Peppermint might help prevent early breastfeeding nipple problems

peppermintThere are many substances said to prevent or relieve nipple pain and damage during the early days of breastfeeding, including lanolin, expressed breast milk and water compresses. Unfortunately, none as yet have been found to offer any real improvement over leaving nipples untreated1. Given the prevalence of the problem, however, the search for a preparation that can make early breastfeeding more comfortable continues.

Recent research reported in the International Breastfeeding Journal and Medical Science Monitor finally seems to offer a ray of hope. It suggests that peppermint, in the form of a gel or ointment, could play a role in preventing nipple soreness and injury from appearing in the first place. A team at the Alzahra Teaching Hospital in Iran conducted two studies examining whether peppermint could prevent nipple problems caused by breastfeeding, after noticing its use by women in the Azarbaijan Province, North West of Iran. As peppermint has antibacterial properties and can increase tissue flexibility2 it does have the potential to prevent this kind of injury occurring, but it has not before been properly evaluated in a clinical setting.

In the first study, 196 women were randomly allocated to either the experimental group, where they were asked to apply peppermint water after each feed, or the control group, where they applied expressed breast milk3. Mothers who applied the peppermint water reported significantly less pain on breastfeeding, and had significantly fewer nipple cracks (9% in the peppermint group and 28% in the milk group) than the other mothers. Cracks that occurred in the peppermint group were also less severe than those in the milk group.

The second study evaluated the effectiveness of a peppermint gel in a double blind study4. 216 women were randomly allocated to one of three groups: the first used peppermint gel after each feed; the second used lanolin; and the third used a placebo gel. The peppermint gel was shown to be more effective than both lanolin and the placebo gel at preventing nipple cracks. Women in this group were also more likely to be exclusively breastfeeding at 6 weeks, possibly because they had suffered less discomfort.

Both these studies were large and well designed, and as such offer reasonable evidence that peppermint may indeed help to prevent the nipple pain and trauma that can occur when women start to breastfeed. These results alone, however, do not constitute conclusive proof that peppermint is a panacea for nipple problems. The main issue is that both experiments were carried out by the same research group, in a part of the world where peppermint is regularly used as a nipple treatment. In the first study women knew they were applying peppermint water, and this may have affected their perceived levels of pain. These mothers were also found to nurse their babies more frequently and for longer periods than those using milk. The authors suggest this may be due to the lower pain levels in this group, but the possibility that the more frequent feeding somehow reduced pain and trauma cannot be ruled out.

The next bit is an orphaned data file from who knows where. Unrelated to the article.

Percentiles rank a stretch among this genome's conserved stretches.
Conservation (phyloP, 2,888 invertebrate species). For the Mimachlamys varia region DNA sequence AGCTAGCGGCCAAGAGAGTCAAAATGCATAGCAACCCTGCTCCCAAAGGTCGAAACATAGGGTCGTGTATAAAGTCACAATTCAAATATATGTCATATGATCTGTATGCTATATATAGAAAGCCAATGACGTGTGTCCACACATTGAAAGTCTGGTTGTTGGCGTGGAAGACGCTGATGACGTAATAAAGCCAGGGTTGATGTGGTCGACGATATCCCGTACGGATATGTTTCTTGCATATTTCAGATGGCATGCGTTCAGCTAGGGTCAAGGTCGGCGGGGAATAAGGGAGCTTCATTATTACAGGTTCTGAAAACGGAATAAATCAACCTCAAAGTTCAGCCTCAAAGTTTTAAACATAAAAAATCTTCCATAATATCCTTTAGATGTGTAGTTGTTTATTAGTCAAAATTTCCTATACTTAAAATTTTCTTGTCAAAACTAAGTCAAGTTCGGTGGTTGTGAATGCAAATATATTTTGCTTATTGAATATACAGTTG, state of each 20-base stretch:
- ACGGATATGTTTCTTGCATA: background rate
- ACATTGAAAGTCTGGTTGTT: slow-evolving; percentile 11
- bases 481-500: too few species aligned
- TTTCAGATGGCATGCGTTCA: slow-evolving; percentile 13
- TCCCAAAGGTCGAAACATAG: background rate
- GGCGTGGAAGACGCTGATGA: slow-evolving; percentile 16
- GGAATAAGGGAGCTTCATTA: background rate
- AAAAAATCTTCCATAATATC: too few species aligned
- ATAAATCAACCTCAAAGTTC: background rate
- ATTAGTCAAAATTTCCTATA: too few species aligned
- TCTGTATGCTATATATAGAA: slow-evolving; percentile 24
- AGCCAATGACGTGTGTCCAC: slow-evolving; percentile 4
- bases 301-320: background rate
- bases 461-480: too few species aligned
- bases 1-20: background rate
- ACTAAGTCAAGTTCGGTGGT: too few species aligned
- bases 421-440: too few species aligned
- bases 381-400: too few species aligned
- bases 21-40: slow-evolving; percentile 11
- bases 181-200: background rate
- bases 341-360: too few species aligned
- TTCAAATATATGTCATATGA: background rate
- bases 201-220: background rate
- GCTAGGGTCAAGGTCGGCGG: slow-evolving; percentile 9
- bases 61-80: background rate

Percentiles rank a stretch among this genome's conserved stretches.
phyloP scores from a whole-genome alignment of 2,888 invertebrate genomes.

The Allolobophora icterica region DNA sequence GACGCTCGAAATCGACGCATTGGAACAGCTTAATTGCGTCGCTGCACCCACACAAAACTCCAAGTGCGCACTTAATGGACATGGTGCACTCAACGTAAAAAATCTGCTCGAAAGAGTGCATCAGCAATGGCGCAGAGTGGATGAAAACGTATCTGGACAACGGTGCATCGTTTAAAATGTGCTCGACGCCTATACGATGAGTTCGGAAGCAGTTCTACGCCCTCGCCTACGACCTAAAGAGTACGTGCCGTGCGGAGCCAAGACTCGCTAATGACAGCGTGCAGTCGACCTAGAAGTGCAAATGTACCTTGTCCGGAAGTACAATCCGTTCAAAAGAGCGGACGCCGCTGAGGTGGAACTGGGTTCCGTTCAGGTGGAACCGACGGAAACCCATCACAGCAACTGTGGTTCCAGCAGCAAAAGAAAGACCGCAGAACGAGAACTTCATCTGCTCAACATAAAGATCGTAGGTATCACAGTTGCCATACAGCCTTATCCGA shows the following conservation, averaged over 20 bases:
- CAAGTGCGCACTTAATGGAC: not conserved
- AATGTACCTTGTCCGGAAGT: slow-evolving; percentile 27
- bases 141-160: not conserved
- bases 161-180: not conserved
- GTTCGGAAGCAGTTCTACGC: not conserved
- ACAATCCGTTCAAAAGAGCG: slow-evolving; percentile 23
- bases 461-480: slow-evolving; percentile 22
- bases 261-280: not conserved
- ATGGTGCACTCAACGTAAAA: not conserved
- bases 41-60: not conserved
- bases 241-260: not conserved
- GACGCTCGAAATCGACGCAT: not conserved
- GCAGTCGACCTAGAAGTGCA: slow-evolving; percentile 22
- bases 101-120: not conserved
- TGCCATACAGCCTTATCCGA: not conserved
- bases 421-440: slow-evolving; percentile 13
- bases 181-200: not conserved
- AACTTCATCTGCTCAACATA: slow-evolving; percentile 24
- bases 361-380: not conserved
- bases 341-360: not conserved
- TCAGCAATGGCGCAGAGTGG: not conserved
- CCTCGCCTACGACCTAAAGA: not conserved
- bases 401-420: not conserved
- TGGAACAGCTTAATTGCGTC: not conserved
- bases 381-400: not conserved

In the second study, both the mothers themselves and the researchers classifying the severity of nipple cracks were unaware which type of gel they were applying, reducing the chance that the results were due to a placebo effect. In this experiment, however, there was no true baseline (where nipples were left untreated) against which to compare the peppermint gel. It was better at preventing cracks than the placebo gel (which was the same preparation, just without the peppermint), but we can’t be sure that the gel didn’t make it worse, and the peppermint simply helped to ease the problems caused by the gel.

Despite these shortcomings, this research does provide a strong indication that peppermint may have the potential to protect mothers against nipple soreness and injury. Peppermint has medicinal qualities that suggest it might be helpful in this context, and it is likely to be a reasonably safe and practical treatment, as it is not harmful to babies when consumed in small quantities. Whether future research can replicate these results is yet unknown, but if it can, then an effective preventative measure for nipple problems may finally be on the horizon.

  1. J Obstet Gynecol Neonatal Nurs. 2005 Jul-Aug;34(4):428-37.
  2. Fitoterapia. 2006 Jun;77(4):279-85.
  3. Int Breastfeed J. 2007 Apr 19;2:7
  4. Med Sci Monit. 2007 Sep;13(9):CR406-411
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